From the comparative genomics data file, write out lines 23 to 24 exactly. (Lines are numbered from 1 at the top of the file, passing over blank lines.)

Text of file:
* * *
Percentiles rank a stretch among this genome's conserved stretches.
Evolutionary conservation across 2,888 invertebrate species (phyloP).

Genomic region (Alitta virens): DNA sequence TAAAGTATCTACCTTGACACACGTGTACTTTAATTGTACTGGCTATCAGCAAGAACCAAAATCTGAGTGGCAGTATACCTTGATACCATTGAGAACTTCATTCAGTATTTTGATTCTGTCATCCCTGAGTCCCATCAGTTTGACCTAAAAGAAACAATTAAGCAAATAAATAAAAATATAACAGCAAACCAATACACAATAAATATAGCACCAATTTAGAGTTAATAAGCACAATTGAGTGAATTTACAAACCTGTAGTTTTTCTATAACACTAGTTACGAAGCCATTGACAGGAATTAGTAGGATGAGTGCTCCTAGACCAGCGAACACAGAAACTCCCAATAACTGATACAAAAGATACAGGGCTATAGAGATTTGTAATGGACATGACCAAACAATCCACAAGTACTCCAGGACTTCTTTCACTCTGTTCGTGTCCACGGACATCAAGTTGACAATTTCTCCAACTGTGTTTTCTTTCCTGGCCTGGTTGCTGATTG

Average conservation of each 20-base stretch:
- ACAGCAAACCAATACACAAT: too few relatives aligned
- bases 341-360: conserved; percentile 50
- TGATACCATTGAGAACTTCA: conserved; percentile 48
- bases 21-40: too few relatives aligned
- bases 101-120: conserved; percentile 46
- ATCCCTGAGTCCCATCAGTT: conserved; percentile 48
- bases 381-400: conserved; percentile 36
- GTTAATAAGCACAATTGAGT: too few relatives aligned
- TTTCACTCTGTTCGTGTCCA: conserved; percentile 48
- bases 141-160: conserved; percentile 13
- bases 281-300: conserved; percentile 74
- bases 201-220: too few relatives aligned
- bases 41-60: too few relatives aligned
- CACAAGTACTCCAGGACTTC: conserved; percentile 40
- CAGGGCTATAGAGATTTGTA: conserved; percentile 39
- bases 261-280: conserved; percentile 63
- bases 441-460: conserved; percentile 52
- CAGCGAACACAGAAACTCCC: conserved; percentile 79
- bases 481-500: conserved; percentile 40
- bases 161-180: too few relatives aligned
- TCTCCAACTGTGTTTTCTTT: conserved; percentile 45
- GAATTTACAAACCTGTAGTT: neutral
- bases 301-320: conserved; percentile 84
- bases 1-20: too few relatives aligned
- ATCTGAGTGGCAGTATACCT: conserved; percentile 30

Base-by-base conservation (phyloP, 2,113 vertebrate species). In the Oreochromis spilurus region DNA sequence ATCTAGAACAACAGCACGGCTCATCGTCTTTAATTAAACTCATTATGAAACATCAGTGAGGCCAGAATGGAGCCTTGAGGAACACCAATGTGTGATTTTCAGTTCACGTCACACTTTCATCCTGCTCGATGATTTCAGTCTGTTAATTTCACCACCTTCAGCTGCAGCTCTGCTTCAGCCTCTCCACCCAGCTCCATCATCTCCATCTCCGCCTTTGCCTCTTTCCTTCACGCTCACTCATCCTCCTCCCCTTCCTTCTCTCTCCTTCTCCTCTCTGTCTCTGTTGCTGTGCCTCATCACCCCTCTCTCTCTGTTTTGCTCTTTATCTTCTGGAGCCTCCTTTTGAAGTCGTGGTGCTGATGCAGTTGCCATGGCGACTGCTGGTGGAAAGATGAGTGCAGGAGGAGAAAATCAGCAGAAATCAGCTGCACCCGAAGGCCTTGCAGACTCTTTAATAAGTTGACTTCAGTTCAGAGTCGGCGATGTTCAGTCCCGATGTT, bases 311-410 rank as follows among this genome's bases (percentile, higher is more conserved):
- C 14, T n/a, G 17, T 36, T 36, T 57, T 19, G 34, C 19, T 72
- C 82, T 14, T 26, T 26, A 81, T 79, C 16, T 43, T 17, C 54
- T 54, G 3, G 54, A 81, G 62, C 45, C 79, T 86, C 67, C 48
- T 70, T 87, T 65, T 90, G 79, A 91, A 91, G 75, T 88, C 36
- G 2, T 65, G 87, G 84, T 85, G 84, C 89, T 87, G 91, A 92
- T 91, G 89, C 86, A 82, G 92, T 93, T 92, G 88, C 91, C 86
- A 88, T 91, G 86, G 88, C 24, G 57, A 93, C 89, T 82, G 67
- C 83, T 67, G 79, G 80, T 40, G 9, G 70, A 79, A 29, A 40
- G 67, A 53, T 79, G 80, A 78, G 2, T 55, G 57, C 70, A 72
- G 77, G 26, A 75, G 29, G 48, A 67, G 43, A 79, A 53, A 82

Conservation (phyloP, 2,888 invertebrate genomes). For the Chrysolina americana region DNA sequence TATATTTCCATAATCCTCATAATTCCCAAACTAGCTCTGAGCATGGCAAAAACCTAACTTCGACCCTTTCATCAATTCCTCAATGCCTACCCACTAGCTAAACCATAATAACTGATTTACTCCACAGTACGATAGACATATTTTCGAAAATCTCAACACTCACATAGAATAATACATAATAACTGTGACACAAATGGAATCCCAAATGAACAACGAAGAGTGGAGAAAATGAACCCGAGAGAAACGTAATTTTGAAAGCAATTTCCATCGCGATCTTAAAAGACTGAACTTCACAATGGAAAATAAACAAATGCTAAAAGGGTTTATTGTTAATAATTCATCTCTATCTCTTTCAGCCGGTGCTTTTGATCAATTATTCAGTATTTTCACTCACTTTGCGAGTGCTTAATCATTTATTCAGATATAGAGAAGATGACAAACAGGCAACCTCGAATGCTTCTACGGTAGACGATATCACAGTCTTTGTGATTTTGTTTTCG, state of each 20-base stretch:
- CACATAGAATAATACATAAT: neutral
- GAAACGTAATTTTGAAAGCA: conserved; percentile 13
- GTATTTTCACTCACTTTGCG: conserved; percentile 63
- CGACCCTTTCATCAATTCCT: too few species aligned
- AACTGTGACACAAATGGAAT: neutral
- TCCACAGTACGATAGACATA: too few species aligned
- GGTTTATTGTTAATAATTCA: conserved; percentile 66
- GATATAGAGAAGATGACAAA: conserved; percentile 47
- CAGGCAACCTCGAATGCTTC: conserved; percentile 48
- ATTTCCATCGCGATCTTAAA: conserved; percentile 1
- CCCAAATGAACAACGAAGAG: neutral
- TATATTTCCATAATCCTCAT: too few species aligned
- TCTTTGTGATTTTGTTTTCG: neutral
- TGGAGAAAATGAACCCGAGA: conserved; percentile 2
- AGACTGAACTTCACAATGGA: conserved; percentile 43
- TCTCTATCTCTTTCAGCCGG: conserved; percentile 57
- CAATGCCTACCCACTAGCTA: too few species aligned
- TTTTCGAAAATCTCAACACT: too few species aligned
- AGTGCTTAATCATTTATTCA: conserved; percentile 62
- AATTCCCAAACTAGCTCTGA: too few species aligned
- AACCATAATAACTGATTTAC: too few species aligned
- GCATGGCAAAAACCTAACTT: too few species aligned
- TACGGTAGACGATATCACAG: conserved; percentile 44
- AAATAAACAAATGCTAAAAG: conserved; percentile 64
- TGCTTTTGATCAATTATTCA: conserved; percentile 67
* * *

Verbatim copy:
- bases 481-500: conserved; percentile 40
- bases 161-180: too few relatives aligned